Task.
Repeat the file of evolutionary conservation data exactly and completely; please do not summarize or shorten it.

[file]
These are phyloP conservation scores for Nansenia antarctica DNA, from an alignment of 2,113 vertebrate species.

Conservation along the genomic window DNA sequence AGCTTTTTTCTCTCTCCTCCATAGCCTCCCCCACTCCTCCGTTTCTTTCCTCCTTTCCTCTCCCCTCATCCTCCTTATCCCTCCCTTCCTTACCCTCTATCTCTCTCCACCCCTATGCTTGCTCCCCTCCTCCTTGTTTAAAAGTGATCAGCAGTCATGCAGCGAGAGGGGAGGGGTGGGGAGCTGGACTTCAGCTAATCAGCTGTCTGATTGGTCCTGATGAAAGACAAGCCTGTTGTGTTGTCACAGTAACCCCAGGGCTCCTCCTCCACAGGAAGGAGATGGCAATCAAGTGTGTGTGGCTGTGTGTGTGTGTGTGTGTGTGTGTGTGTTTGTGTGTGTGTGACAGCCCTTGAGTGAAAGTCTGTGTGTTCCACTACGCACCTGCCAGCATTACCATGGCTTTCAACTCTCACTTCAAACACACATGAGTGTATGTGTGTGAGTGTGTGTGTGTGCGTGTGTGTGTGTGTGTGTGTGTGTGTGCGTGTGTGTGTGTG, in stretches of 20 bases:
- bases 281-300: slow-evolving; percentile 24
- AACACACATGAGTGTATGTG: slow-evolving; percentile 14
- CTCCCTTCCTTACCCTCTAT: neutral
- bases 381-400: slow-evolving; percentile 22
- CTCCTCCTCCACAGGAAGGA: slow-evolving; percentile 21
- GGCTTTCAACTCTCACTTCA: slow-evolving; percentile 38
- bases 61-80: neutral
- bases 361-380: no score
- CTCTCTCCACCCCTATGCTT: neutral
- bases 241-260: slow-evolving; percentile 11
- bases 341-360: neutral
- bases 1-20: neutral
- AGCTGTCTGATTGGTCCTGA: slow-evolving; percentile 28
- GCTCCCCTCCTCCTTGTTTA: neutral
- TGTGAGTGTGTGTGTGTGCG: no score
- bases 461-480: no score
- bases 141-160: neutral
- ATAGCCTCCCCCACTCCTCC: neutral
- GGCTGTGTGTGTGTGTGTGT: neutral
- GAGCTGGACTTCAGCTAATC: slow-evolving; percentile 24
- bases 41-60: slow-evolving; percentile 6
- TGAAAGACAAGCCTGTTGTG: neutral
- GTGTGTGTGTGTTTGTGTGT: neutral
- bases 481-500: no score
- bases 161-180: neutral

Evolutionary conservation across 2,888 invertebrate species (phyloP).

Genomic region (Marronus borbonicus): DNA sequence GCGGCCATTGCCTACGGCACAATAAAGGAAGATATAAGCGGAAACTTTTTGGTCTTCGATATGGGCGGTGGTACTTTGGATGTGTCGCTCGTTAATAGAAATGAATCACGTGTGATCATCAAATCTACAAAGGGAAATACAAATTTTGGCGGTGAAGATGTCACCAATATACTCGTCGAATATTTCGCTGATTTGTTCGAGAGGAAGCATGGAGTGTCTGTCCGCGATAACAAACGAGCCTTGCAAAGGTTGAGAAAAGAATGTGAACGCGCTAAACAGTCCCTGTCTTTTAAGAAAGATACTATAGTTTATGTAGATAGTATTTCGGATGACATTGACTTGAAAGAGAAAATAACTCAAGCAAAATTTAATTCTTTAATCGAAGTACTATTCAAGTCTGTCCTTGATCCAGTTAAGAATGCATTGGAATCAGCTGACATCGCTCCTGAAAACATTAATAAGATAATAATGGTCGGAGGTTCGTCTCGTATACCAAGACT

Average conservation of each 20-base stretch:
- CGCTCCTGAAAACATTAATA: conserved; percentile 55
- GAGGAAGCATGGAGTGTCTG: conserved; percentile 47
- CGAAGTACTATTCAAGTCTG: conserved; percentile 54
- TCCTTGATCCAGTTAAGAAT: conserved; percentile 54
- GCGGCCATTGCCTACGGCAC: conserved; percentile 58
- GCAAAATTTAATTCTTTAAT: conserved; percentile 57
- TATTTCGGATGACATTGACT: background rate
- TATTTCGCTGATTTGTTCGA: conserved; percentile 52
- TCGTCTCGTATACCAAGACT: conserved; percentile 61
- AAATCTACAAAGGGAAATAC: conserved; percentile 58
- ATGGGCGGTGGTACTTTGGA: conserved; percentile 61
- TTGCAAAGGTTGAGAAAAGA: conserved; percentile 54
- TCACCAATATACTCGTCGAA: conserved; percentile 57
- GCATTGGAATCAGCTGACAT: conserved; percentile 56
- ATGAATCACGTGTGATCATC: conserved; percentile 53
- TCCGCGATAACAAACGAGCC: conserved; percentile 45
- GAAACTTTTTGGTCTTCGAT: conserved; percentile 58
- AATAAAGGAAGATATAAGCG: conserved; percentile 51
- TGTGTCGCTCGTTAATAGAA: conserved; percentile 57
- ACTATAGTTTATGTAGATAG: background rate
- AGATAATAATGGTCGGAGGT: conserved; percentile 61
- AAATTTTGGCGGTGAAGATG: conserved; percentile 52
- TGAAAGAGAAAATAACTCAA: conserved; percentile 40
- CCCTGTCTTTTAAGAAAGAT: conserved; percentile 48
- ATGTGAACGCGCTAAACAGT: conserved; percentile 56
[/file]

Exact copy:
These are phyloP conservation scores for Nansenia antarctica DNA, from an alignment of 2,113 vertebrate species.

Conservation along the genomic window DNA sequence AGCTTTTTTCTCTCTCCTCCATAGCCTCCCCCACTCCTCCGTTTCTTTCCTCCTTTCCTCTCCCCTCATCCTCCTTATCCCTCCCTTCCTTACCCTCTATCTCTCTCCACCCCTATGCTTGCTCCCCTCCTCCTTGTTTAAAAGTGATCAGCAGTCATGCAGCGAGAGGGGAGGGGTGGGGAGCTGGACTTCAGCTAATCAGCTGTCTGATTGGTCCTGATGAAAGACAAGCCTGTTGTGTTGTCACAGTAACCCCAGGGCTCCTCCTCCACAGGAAGGAGATGGCAATCAAGTGTGTGTGGCTGTGTGTGTGTGTGTGTGTGTGTGTGTGTTTGTGTGTGTGTGACAGCCCTTGAGTGAAAGTCTGTGTGTTCCACTACGCACCTGCCAGCATTACCATGGCTTTCAACTCTCACTTCAAACACACATGAGTGTATGTGTGTGAGTGTGTGTGTGTGCGTGTGTGTGTGTGTGTGTGTGTGTGTGCGTGTGTGTGTGTG, in stretches of 20 bases:
- bases 281-300: slow-evolving; percentile 24
- AACACACATGAGTGTATGTG: slow-evolving; percentile 14
- CTCCCTTCCTTACCCTCTAT: neutral
- bases 381-400: slow-evolving; percentile 22
- CTCCTCCTCCACAGGAAGGA: slow-evolving; percentile 21
- GGCTTTCAACTCTCACTTCA: slow-evolving; percentile 38
- bases 61-80: neutral
- bases 361-380: no score
- CTCTCTCCACCCCTATGCTT: neutral
- bases 241-260: slow-evolving; percentile 11
- bases 341-360: neutral
- bases 1-20: neutral
- AGCTGTCTGATTGGTCCTGA: slow-evolving; percentile 28
- GCTCCCCTCCTCCTTGTTTA: neutral
- TGTGAGTGTGTGTGTGTGCG: no score
- bases 461-480: no score
- bases 141-160: neutral
- ATAGCCTCCCCCACTCCTCC: neutral
- GGCTGTGTGTGTGTGTGTGT: neutral
- GAGCTGGACTTCAGCTAATC: slow-evolving; percentile 24
- bases 41-60: slow-evolving; percentile 6
- TGAAAGACAAGCCTGTTGTG: neutral
- GTGTGTGTGTGTTTGTGTGT: neutral
- bases 481-500: no score
- bases 161-180: neutral

Evolutionary conservation across 2,888 invertebrate species (phyloP).

Genomic region (Marronus borbonicus): DNA sequence GCGGCCATTGCCTACGGCACAATAAAGGAAGATATAAGCGGAAACTTTTTGGTCTTCGATATGGGCGGTGGTACTTTGGATGTGTCGCTCGTTAATAGAAATGAATCACGTGTGATCATCAAATCTACAAAGGGAAATACAAATTTTGGCGGTGAAGATGTCACCAATATACTCGTCGAATATTTCGCTGATTTGTTCGAGAGGAAGCATGGAGTGTCTGTCCGCGATAACAAACGAGCCTTGCAAAGGTTGAGAAAAGAATGTGAACGCGCTAAACAGTCCCTGTCTTTTAAGAAAGATACTATAGTTTATGTAGATAGTATTTCGGATGACATTGACTTGAAAGAGAAAATAACTCAAGCAAAATTTAATTCTTTAATCGAAGTACTATTCAAGTCTGTCCTTGATCCAGTTAAGAATGCATTGGAATCAGCTGACATCGCTCCTGAAAACATTAATAAGATAATAATGGTCGGAGGTTCGTCTCGTATACCAAGACT

Average conservation of each 20-base stretch:
- CGCTCCTGAAAACATTAATA: conserved; percentile 55
- GAGGAAGCATGGAGTGTCTG: conserved; percentile 47
- CGAAGTACTATTCAAGTCTG: conserved; percentile 54
- TCCTTGATCCAGTTAAGAAT: conserved; percentile 54
- GCGGCCATTGCCTACGGCAC: conserved; percentile 58
- GCAAAATTTAATTCTTTAAT: conserved; percentile 57
- TATTTCGGATGACATTGACT: background rate
- TATTTCGCTGATTTGTTCGA: conserved; percentile 52
- TCGTCTCGTATACCAAGACT: conserved; percentile 61
- AAATCTACAAAGGGAAATAC: conserved; percentile 58
- ATGGGCGGTGGTACTTTGGA: conserved; percentile 61
- TTGCAAAGGTTGAGAAAAGA: conserved; percentile 54
- TCACCAATATACTCGTCGAA: conserved; percentile 57
- GCATTGGAATCAGCTGACAT: conserved; percentile 56
- ATGAATCACGTGTGATCATC: conserved; percentile 53
- TCCGCGATAACAAACGAGCC: conserved; percentile 45
- GAAACTTTTTGGTCTTCGAT: conserved; percentile 58
- AATAAAGGAAGATATAAGCG: conserved; percentile 51
- TGTGTCGCTCGTTAATAGAA: conserved; percentile 57
- ACTATAGTTTATGTAGATAG: background rate
- AGATAATAATGGTCGGAGGT: conserved; percentile 61
- AAATTTTGGCGGTGAAGATG: conserved; percentile 52
- TGAAAGAGAAAATAACTCAA: conserved; percentile 40
- CCCTGTCTTTTAAGAAAGAT: conserved; percentile 48
- ATGTGAACGCGCTAAACAGT: conserved; percentile 56